Lake Bell is expanding her production chops, joining the production shingle London Alley as a director. An actor known for series like “Childrens Hospital” and “Harley Quinn,” Bell has also branched out into production — most recently as the co-creator, executive producer, director and star of the comedy “Bless This Mess.”
At London Alley, Bell will join with collaborator Luke Anderson, who has signed on as a partner and executive producer.
“I’m excited to be continuing my relationship with London Alley and officially joining the team as a director,” said Bell in a statement. “It’s an exciting opportunity to have a lane to create a new genre of work in ads and creative, and I can’t think of a better collective to join.”
Bell joins the London Alley team with more than 20 years of experience in the industry as an actress and 12 years behind the camera as a producer and director. Her other directing credits include “Pam & Tommy” and her feature film directorial debut “In a World…”
Prior to the appointment, Bell and Anderson previously collaborated with London Alley on a short film for Cann titled, “Cann-Do Holiday.” Anderson is the co-founder of Cann.
“I was in love with Lake’s work ever since I saw ‘In A World…’,” Anderson tells Variety. “When we finally put our heads together, and put out something that was really radically diverse and inclusive of turning traditional advertising tropes for beverage and vice faces on its head — the more we got into it, the more we realized we wanted to make this bigger and and try to create a world in which brands that are owned by women, people of color, queer people, and that, importantly, are doing the right thing with their dollars rather than just pocketing it in executives’ wallets, this became a bigger and broader subversive exercise.”
While the production company is known for creating music videos like SZA’s “Kill Bill” and Lil Nas X’s “Industry Baby,” the duo will be tasked with coming together to focus on producing creative projects as well as brand campaigns. Some of London Alley’s recent ads includes major work for brands like Pepsi (“The One That I Want”) and the 2023 PGA Tour.
Anderson says there’s three projects immediately coming down the pipeline, highlighting initiatives like a woman-owned alcohol brand, an underwear company with a focus on body positivity and inclusivity, and potentially an electric car ecosystem brand.
“The best part is London Alley has been a bootstrapped but very large and profitable company for quite some time so these projects are either self financed, or the brands that are in our ecosystem are footing the bill for the production budgets,” said Anderson. “We can get projects that normally would take 18 months of a cell cycle off the ground and create not just physicals but full episodes and in some cases, full features without relying on the traditional entertainment industry process to get that made and the power of the intersection between brands, world class talent behind the camera and in front of the camera, and stories that deserve to be told in any format.”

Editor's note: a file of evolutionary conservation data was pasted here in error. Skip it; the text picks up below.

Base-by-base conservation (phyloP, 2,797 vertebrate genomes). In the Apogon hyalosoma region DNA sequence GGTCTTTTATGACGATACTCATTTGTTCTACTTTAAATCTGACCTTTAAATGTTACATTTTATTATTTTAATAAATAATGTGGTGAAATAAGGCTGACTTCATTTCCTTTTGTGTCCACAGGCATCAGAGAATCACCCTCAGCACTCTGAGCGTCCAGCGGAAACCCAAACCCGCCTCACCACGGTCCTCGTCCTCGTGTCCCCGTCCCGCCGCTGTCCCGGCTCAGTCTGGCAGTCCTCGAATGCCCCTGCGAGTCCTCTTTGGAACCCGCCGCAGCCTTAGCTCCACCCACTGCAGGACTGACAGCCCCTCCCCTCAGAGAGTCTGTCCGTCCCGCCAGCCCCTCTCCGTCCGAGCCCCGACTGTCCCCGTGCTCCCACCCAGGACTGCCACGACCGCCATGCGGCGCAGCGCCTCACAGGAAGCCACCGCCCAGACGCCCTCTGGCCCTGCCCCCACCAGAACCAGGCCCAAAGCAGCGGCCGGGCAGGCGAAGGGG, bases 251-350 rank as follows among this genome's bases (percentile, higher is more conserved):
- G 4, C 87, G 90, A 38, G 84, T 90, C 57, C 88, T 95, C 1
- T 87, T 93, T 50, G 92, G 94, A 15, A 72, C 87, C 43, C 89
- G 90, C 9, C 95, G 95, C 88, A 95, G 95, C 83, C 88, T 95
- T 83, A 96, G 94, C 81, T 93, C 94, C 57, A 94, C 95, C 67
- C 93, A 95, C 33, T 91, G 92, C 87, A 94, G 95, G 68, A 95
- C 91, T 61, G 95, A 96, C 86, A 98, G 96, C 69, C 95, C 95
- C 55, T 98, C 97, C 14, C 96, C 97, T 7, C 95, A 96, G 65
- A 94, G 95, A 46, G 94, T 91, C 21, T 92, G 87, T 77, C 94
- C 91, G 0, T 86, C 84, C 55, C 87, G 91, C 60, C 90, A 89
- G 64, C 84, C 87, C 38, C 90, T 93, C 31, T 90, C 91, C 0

In some of their first major moves with the company, Anderson and Bell hope to expanding London Alley’s reach into TV projects both in the scripted and unscripted space with plans to move into more long-form content. News of the forthcoming projects remain under wraps but Anderson and Bell say they are optimistic about the future with London Alley as they proceed with their vision of fuller and more inclusive storytelling — behind and in front of the camera.
“As a long-time client and collaborator with London Alley, I have experienced firsthand their ability to produce world-class creative content that shapes culture. It’s a dream to officially join their team,” said Anderson. “Getting to work directly with Lake on subversive, comedic, and authentically diverse and inclusive storytelling projects is an honor – she truly is one of the best writers and directors in the world and a fantastic addition to our roster.”
“I’m mostly thrilled because I get to hire the way I want to hire, I can cast in the way that I can to make the movie because by the way, the moviemaking process is like, you have to really, really stomp your feet to make moves there. And I’m doing it. There’s all kinds of foot stomping happening behind closed doors from me on my end,” adds Bell.